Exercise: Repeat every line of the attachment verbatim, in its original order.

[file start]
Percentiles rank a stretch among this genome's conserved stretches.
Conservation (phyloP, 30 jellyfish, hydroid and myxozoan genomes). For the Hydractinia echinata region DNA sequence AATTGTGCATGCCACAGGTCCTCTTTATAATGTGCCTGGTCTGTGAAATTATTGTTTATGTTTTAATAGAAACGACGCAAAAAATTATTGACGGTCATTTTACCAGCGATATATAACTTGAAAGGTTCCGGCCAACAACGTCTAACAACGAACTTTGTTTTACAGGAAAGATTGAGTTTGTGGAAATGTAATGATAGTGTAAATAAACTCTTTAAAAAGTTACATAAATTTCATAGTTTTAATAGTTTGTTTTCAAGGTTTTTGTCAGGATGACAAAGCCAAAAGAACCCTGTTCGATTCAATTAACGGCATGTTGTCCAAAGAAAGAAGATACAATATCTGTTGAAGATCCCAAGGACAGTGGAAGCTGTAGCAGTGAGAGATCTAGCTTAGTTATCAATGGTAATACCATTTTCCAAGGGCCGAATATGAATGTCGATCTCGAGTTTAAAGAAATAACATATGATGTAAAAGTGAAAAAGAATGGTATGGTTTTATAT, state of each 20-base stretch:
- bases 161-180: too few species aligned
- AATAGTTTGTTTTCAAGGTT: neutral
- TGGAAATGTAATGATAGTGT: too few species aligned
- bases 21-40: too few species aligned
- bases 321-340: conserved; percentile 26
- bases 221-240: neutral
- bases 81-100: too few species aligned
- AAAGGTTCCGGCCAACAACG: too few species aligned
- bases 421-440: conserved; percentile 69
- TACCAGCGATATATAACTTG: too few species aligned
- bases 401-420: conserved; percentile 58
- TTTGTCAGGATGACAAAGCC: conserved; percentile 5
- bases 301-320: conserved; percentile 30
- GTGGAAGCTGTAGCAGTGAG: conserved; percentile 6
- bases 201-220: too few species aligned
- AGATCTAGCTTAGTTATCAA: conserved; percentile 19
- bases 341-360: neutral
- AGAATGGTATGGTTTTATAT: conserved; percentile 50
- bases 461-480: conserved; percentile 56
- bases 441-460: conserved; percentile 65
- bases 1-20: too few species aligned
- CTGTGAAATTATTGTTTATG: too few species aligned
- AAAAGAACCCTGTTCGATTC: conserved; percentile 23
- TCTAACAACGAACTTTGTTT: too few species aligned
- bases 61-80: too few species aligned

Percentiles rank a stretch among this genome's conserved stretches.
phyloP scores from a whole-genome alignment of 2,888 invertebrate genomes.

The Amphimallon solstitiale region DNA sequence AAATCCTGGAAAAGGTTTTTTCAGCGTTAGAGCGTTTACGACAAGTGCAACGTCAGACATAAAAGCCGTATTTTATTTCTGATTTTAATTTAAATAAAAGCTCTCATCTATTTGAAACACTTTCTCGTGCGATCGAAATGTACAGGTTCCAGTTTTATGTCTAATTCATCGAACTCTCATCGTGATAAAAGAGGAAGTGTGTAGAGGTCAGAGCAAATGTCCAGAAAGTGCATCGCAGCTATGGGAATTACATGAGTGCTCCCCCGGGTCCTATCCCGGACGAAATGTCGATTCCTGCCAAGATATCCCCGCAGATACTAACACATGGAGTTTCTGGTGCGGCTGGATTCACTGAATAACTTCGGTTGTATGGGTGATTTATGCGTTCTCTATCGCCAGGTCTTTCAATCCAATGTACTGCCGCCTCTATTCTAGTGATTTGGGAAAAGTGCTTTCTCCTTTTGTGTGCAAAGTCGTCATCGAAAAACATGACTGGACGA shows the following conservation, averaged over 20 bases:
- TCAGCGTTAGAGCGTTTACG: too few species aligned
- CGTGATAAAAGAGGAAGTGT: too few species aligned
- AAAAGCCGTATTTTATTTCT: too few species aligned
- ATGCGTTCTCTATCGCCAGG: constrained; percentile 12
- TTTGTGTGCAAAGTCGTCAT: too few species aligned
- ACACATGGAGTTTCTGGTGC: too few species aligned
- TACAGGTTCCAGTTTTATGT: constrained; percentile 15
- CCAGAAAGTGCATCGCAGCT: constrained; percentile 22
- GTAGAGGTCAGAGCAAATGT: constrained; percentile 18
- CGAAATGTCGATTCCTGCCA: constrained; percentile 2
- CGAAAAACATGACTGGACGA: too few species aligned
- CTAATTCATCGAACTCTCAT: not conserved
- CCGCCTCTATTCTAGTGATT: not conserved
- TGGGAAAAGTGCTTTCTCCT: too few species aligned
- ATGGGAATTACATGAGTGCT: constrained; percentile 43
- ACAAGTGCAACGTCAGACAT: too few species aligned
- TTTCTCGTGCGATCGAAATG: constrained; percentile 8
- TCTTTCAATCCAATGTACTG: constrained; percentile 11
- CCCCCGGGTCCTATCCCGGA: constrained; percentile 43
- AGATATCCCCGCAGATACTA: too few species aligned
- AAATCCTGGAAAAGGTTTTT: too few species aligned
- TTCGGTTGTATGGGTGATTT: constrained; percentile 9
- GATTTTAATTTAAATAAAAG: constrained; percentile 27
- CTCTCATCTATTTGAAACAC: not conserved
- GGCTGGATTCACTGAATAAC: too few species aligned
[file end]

Percentiles rank a stretch among this genome's conserved stretches.
Conservation (phyloP, 30 jellyfish, hydroid and myxozoan genomes). For the Hydractinia echinata region DNA sequence AATTGTGCATGCCACAGGTCCTCTTTATAATGTGCCTGGTCTGTGAAATTATTGTTTATGTTTTAATAGAAACGACGCAAAAAATTATTGACGGTCATTTTACCAGCGATATATAACTTGAAAGGTTCCGGCCAACAACGTCTAACAACGAACTTTGTTTTACAGGAAAGATTGAGTTTGTGGAAATGTAATGATAGTGTAAATAAACTCTTTAAAAAGTTACATAAATTTCATAGTTTTAATAGTTTGTTTTCAAGGTTTTTGTCAGGATGACAAAGCCAAAAGAACCCTGTTCGATTCAATTAACGGCATGTTGTCCAAAGAAAGAAGATACAATATCTGTTGAAGATCCCAAGGACAGTGGAAGCTGTAGCAGTGAGAGATCTAGCTTAGTTATCAATGGTAATACCATTTTCCAAGGGCCGAATATGAATGTCGATCTCGAGTTTAAAGAAATAACATATGATGTAAAAGTGAAAAAGAATGGTATGGTTTTATAT, state of each 20-base stretch:
- bases 161-180: too few species aligned
- AATAGTTTGTTTTCAAGGTT: neutral
- TGGAAATGTAATGATAGTGT: too few species aligned
- bases 21-40: too few species aligned
- bases 321-340: conserved; percentile 26
- bases 221-240: neutral
- bases 81-100: too few species aligned
- AAAGGTTCCGGCCAACAACG: too few species aligned
- bases 421-440: conserved; percentile 69
- TACCAGCGATATATAACTTG: too few species aligned
- bases 401-420: conserved; percentile 58
- TTTGTCAGGATGACAAAGCC: conserved; percentile 5
- bases 301-320: conserved; percentile 30
- GTGGAAGCTGTAGCAGTGAG: conserved; percentile 6
- bases 201-220: too few species aligned
- AGATCTAGCTTAGTTATCAA: conserved; percentile 19
- bases 341-360: neutral
- AGAATGGTATGGTTTTATAT: conserved; percentile 50
- bases 461-480: conserved; percentile 56
- bases 441-460: conserved; percentile 65
- bases 1-20: too few species aligned
- CTGTGAAATTATTGTTTATG: too few species aligned
- AAAAGAACCCTGTTCGATTC: conserved; percentile 23
- TCTAACAACGAACTTTGTTT: too few species aligned
- bases 61-80: too few species aligned

Percentiles rank a stretch among this genome's conserved stretches.
phyloP scores from a whole-genome alignment of 2,888 invertebrate genomes.

The Amphimallon solstitiale region DNA sequence AAATCCTGGAAAAGGTTTTTTCAGCGTTAGAGCGTTTACGACAAGTGCAACGTCAGACATAAAAGCCGTATTTTATTTCTGATTTTAATTTAAATAAAAGCTCTCATCTATTTGAAACACTTTCTCGTGCGATCGAAATGTACAGGTTCCAGTTTTATGTCTAATTCATCGAACTCTCATCGTGATAAAAGAGGAAGTGTGTAGAGGTCAGAGCAAATGTCCAGAAAGTGCATCGCAGCTATGGGAATTACATGAGTGCTCCCCCGGGTCCTATCCCGGACGAAATGTCGATTCCTGCCAAGATATCCCCGCAGATACTAACACATGGAGTTTCTGGTGCGGCTGGATTCACTGAATAACTTCGGTTGTATGGGTGATTTATGCGTTCTCTATCGCCAGGTCTTTCAATCCAATGTACTGCCGCCTCTATTCTAGTGATTTGGGAAAAGTGCTTTCTCCTTTTGTGTGCAAAGTCGTCATCGAAAAACATGACTGGACGA shows the following conservation, averaged over 20 bases:
- TCAGCGTTAGAGCGTTTACG: too few species aligned
- CGTGATAAAAGAGGAAGTGT: too few species aligned
- AAAAGCCGTATTTTATTTCT: too few species aligned
- ATGCGTTCTCTATCGCCAGG: constrained; percentile 12
- TTTGTGTGCAAAGTCGTCAT: too few species aligned
- ACACATGGAGTTTCTGGTGC: too few species aligned
- TACAGGTTCCAGTTTTATGT: constrained; percentile 15
- CCAGAAAGTGCATCGCAGCT: constrained; percentile 22
- GTAGAGGTCAGAGCAAATGT: constrained; percentile 18
- CGAAATGTCGATTCCTGCCA: constrained; percentile 2
- CGAAAAACATGACTGGACGA: too few species aligned
- CTAATTCATCGAACTCTCAT: not conserved
- CCGCCTCTATTCTAGTGATT: not conserved
- TGGGAAAAGTGCTTTCTCCT: too few species aligned
- ATGGGAATTACATGAGTGCT: constrained; percentile 43
- ACAAGTGCAACGTCAGACAT: too few species aligned
- TTTCTCGTGCGATCGAAATG: constrained; percentile 8
- TCTTTCAATCCAATGTACTG: constrained; percentile 11
- CCCCCGGGTCCTATCCCGGA: constrained; percentile 43
- AGATATCCCCGCAGATACTA: too few species aligned
- AAATCCTGGAAAAGGTTTTT: too few species aligned
- TTCGGTTGTATGGGTGATTT: constrained; percentile 9
- GATTTTAATTTAAATAAAAG: constrained; percentile 27
- CTCTCATCTATTTGAAACAC: not conserved
- GGCTGGATTCACTGAATAAC: too few species aligned